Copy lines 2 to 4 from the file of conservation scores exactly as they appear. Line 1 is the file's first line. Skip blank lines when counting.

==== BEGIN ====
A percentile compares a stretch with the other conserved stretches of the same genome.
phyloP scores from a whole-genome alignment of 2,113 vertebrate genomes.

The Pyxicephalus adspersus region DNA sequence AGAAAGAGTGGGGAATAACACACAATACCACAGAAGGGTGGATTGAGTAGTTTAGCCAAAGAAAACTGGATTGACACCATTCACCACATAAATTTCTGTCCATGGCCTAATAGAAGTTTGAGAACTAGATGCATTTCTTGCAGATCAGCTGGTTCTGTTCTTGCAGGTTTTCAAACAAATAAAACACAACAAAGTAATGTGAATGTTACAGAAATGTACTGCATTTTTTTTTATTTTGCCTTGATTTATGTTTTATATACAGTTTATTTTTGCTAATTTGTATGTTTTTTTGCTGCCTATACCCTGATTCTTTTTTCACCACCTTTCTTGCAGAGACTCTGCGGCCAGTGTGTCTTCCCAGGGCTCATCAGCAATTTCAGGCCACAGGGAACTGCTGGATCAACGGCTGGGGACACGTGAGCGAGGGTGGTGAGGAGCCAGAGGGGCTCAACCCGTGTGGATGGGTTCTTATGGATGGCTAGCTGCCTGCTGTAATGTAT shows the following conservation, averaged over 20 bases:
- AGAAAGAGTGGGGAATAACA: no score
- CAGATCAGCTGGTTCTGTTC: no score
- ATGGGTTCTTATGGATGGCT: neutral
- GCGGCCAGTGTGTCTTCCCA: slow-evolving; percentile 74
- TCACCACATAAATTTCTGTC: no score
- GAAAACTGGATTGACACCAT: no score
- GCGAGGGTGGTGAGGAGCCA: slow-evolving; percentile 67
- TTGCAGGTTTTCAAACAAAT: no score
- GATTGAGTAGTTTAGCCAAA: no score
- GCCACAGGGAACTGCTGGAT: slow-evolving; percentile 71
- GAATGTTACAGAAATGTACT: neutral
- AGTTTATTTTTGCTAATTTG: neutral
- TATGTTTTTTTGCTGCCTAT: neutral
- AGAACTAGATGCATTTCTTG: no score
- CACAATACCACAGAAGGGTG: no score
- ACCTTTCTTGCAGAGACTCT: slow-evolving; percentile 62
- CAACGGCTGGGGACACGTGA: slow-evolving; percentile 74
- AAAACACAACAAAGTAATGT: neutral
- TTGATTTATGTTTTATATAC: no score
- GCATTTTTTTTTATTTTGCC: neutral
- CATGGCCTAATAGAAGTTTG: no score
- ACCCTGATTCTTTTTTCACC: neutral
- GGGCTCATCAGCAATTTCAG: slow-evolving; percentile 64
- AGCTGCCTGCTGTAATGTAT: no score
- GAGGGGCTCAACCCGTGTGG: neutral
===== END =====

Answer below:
phyloP scores from a whole-genome alignment of 2,113 vertebrate genomes.

The Pyxicephalus adspersus region DNA sequence AGAAAGAGTGGGGAATAACACACAATACCACAGAAGGGTGGATTGAGTAGTTTAGCCAAAGAAAACTGGATTGACACCATTCACCACATAAATTTCTGTCCATGGCCTAATAGAAGTTTGAGAACTAGATGCATTTCTTGCAGATCAGCTGGTTCTGTTCTTGCAGGTTTTCAAACAAATAAAACACAACAAAGTAATGTGAATGTTACAGAAATGTACTGCATTTTTTTTTATTTTGCCTTGATTTATGTTTTATATACAGTTTATTTTTGCTAATTTGTATGTTTTTTTGCTGCCTATACCCTGATTCTTTTTTCACCACCTTTCTTGCAGAGACTCTGCGGCCAGTGTGTCTTCCCAGGGCTCATCAGCAATTTCAGGCCACAGGGAACTGCTGGATCAACGGCTGGGGACACGTGAGCGAGGGTGGTGAGGAGCCAGAGGGGCTCAACCCGTGTGGATGGGTTCTTATGGATGGCTAGCTGCCTGCTGTAATGTAT shows the following conservation, averaged over 20 bases:
- AGAAAGAGTGGGGAATAACA: no score